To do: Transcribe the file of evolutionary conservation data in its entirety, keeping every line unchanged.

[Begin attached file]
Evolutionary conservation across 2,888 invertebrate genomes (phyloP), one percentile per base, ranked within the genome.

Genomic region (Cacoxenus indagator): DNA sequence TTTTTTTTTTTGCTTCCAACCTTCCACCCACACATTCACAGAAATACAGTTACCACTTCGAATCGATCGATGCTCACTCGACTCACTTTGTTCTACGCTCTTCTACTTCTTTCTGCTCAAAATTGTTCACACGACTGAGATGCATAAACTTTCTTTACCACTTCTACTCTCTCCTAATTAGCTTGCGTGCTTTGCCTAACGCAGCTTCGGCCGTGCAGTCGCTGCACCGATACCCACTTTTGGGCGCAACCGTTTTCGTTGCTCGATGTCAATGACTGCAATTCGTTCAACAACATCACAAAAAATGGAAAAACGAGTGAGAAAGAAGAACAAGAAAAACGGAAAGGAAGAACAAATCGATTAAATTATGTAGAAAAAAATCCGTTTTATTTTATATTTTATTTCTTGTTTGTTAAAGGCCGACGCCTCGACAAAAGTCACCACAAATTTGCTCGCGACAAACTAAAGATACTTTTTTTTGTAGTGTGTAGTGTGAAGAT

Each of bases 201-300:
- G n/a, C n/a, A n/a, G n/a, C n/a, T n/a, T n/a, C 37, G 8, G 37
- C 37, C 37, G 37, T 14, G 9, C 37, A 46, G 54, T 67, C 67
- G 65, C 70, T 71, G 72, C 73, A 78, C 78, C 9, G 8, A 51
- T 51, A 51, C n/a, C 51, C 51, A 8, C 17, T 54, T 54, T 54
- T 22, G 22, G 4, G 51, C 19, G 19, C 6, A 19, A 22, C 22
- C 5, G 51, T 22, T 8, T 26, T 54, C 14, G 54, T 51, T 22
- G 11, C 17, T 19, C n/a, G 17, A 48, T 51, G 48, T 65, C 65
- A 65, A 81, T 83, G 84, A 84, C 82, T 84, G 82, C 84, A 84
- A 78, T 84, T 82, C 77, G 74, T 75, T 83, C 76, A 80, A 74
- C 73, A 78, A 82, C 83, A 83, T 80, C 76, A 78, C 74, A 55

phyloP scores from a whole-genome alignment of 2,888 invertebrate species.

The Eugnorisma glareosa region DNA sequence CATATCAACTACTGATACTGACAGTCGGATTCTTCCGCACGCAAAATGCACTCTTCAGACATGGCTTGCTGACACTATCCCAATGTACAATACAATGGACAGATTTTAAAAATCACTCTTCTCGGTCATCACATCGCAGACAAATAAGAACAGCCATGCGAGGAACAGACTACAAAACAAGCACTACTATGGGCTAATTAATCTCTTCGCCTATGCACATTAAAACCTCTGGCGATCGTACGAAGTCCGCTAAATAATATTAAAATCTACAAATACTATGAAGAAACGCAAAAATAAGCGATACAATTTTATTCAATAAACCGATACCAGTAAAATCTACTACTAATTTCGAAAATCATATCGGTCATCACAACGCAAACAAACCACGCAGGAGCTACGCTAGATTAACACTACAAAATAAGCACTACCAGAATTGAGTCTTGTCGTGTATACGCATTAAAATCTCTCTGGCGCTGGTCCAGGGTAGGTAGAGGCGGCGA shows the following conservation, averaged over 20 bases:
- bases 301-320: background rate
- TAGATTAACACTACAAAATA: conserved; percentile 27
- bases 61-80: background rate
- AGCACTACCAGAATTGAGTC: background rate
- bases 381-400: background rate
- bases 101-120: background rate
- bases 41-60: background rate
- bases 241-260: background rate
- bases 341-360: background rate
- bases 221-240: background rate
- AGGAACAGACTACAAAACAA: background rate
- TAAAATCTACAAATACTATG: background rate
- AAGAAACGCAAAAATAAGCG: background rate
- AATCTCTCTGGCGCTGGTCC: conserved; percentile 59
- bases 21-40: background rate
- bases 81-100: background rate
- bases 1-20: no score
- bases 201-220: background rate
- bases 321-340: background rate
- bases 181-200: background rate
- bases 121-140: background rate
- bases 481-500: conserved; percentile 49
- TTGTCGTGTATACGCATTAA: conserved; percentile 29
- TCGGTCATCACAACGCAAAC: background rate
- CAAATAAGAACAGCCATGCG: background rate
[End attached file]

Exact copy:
Evolutionary conservation across 2,888 invertebrate genomes (phyloP), one percentile per base, ranked within the genome.

Genomic region (Cacoxenus indagator): DNA sequence TTTTTTTTTTTGCTTCCAACCTTCCACCCACACATTCACAGAAATACAGTTACCACTTCGAATCGATCGATGCTCACTCGACTCACTTTGTTCTACGCTCTTCTACTTCTTTCTGCTCAAAATTGTTCACACGACTGAGATGCATAAACTTTCTTTACCACTTCTACTCTCTCCTAATTAGCTTGCGTGCTTTGCCTAACGCAGCTTCGGCCGTGCAGTCGCTGCACCGATACCCACTTTTGGGCGCAACCGTTTTCGTTGCTCGATGTCAATGACTGCAATTCGTTCAACAACATCACAAAAAATGGAAAAACGAGTGAGAAAGAAGAACAAGAAAAACGGAAAGGAAGAACAAATCGATTAAATTATGTAGAAAAAAATCCGTTTTATTTTATATTTTATTTCTTGTTTGTTAAAGGCCGACGCCTCGACAAAAGTCACCACAAATTTGCTCGCGACAAACTAAAGATACTTTTTTTTGTAGTGTGTAGTGTGAAGAT

Each of bases 201-300:
- G n/a, C n/a, A n/a, G n/a, C n/a, T n/a, T n/a, C 37, G 8, G 37
- C 37, C 37, G 37, T 14, G 9, C 37, A 46, G 54, T 67, C 67
- G 65, C 70, T 71, G 72, C 73, A 78, C 78, C 9, G 8, A 51
- T 51, A 51, C n/a, C 51, C 51, A 8, C 17, T 54, T 54, T 54
- T 22, G 22, G 4, G 51, C 19, G 19, C 6, A 19, A 22, C 22
- C 5, G 51, T 22, T 8, T 26, T 54, C 14, G 54, T 51, T 22
- G 11, C 17, T 19, C n/a, G 17, A 48, T 51, G 48, T 65, C 65
- A 65, A 81, T 83, G 84, A 84, C 82, T 84, G 82, C 84, A 84
- A 78, T 84, T 82, C 77, G 74, T 75, T 83, C 76, A 80, A 74
- C 73, A 78, A 82, C 83, A 83, T 80, C 76, A 78, C 74, A 55

phyloP scores from a whole-genome alignment of 2,888 invertebrate species.

The Eugnorisma glareosa region DNA sequence CATATCAACTACTGATACTGACAGTCGGATTCTTCCGCACGCAAAATGCACTCTTCAGACATGGCTTGCTGACACTATCCCAATGTACAATACAATGGACAGATTTTAAAAATCACTCTTCTCGGTCATCACATCGCAGACAAATAAGAACAGCCATGCGAGGAACAGACTACAAAACAAGCACTACTATGGGCTAATTAATCTCTTCGCCTATGCACATTAAAACCTCTGGCGATCGTACGAAGTCCGCTAAATAATATTAAAATCTACAAATACTATGAAGAAACGCAAAAATAAGCGATACAATTTTATTCAATAAACCGATACCAGTAAAATCTACTACTAATTTCGAAAATCATATCGGTCATCACAACGCAAACAAACCACGCAGGAGCTACGCTAGATTAACACTACAAAATAAGCACTACCAGAATTGAGTCTTGTCGTGTATACGCATTAAAATCTCTCTGGCGCTGGTCCAGGGTAGGTAGAGGCGGCGA shows the following conservation, averaged over 20 bases:
- bases 301-320: background rate
- TAGATTAACACTACAAAATA: conserved; percentile 27
- bases 61-80: background rate
- AGCACTACCAGAATTGAGTC: background rate
- bases 381-400: background rate
- bases 101-120: background rate
- bases 41-60: background rate
- bases 241-260: background rate
- bases 341-360: background rate
- bases 221-240: background rate
- AGGAACAGACTACAAAACAA: background rate
- TAAAATCTACAAATACTATG: background rate
- AAGAAACGCAAAAATAAGCG: background rate
- AATCTCTCTGGCGCTGGTCC: conserved; percentile 59
- bases 21-40: background rate
- bases 81-100: background rate
- bases 1-20: no score
- bases 201-220: background rate
- bases 321-340: background rate
- bases 181-200: background rate
- bases 121-140: background rate
- bases 481-500: conserved; percentile 49
- TTGTCGTGTATACGCATTAA: conserved; percentile 29
- TCGGTCATCACAACGCAAAC: background rate
- CAAATAAGAACAGCCATGCG: background rate